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Euphrosyne

[yoo-fros-uh-nee]
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noun Classical Mythology.
  1. one of the Graces.
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Origin of Euphrosyne

< Greek, personification of euphrosýnē mirth, merriment
Dictionary.com Unabridged Based on the Random House Unabridged Dictionary, © Random House, Inc. 2018

Examples from the Web for euphrosyne

Historical Examples

  • “If so, command me, madam,” Euphrosyne exerted herself to say.

    The Hour and the Man

    Harriet Martineau

  • Before she could make a sign, Euphrosyne had rushed from the room.

    The Hour and the Man

    Harriet Martineau

  • “And I do not understand what it is all about,” said Euphrosyne, as she returned to her grandfather.

    The Hour and the Man

    Harriet Martineau

  • “That would not have been the answer if—” whispered Euphrosyne to her friend.

    The Hour and the Man

    Harriet Martineau

  • He would sail with Hédouville; and so should Euphrosyne, and so should Pierre.

    The Hour and the Man

    Harriet Martineau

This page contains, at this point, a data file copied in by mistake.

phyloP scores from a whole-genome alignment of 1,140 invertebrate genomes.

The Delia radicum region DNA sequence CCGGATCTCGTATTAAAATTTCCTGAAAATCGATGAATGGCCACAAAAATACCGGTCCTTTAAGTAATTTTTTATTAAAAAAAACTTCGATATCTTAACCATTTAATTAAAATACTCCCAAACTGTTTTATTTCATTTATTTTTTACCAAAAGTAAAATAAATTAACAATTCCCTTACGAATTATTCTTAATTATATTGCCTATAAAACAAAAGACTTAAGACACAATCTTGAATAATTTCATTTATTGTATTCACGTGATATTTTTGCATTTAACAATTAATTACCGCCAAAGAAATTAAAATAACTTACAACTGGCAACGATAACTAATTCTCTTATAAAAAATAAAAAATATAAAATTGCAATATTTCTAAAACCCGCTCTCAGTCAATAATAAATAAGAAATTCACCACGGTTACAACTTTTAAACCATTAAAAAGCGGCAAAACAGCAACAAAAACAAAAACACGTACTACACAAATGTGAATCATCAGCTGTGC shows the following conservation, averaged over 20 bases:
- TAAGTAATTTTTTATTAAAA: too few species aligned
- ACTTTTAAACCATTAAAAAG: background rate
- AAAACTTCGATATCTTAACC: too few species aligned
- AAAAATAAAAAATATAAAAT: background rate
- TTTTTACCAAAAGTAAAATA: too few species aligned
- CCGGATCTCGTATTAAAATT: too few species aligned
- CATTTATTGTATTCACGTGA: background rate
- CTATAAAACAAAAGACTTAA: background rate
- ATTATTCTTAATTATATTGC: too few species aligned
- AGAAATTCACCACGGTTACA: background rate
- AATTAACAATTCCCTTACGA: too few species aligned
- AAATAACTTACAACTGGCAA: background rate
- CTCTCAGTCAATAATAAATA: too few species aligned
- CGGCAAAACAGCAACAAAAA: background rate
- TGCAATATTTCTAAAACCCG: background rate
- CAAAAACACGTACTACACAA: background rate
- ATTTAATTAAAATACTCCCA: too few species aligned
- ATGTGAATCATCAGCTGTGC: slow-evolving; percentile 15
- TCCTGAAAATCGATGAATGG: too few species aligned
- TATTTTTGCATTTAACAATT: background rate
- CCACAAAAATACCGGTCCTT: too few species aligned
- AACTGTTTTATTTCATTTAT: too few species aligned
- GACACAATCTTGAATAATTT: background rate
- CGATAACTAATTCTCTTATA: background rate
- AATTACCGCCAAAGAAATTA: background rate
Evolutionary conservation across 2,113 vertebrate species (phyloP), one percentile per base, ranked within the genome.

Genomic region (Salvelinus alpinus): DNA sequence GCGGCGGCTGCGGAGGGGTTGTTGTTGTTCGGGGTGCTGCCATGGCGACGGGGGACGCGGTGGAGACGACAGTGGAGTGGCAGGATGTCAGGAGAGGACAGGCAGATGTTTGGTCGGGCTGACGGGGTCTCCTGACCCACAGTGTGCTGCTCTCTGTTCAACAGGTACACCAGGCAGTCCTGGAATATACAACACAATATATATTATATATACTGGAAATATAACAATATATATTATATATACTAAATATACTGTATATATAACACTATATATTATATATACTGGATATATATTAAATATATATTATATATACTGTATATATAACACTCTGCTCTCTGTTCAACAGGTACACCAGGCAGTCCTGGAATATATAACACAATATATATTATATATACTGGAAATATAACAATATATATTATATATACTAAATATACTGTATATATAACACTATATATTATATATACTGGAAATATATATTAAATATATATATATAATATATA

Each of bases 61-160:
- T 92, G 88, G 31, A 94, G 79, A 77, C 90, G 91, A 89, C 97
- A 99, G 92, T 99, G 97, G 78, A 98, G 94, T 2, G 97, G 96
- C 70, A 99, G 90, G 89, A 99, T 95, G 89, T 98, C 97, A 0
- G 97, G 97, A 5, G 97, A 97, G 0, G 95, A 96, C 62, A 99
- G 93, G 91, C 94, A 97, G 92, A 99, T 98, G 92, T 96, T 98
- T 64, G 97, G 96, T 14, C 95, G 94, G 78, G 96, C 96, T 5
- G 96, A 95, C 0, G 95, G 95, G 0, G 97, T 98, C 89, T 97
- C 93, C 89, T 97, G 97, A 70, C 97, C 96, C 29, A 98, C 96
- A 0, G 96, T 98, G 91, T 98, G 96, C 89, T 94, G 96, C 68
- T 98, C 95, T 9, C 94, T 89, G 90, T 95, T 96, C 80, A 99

British Dictionary definitions for euphrosyne

Euphrosyne

noun
  1. Greek myth one of the three Graces
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Word Origin

from Greek: mirth, merriment
Collins English Dictionary - Complete & Unabridged 2012 Digital Edition © William Collins Sons & Co. Ltd. 1979, 1986 © HarperCollins Publishers 1998, 2000, 2003, 2005, 2006, 2007, 2009, 2012

Word Origin and History for euphrosyne

Euphrosyne

name of one of the three Graces in Greek mythology, from Latin, from Greek Euphrosyne, literally "mirth, merriment," from euphron "cheerful, merry, of a good mind," from eu "well" (see eu-) + phren (genitive phrenos) "mind," of unknown origin.

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Online Etymology Dictionary, © 2010 Douglas Harper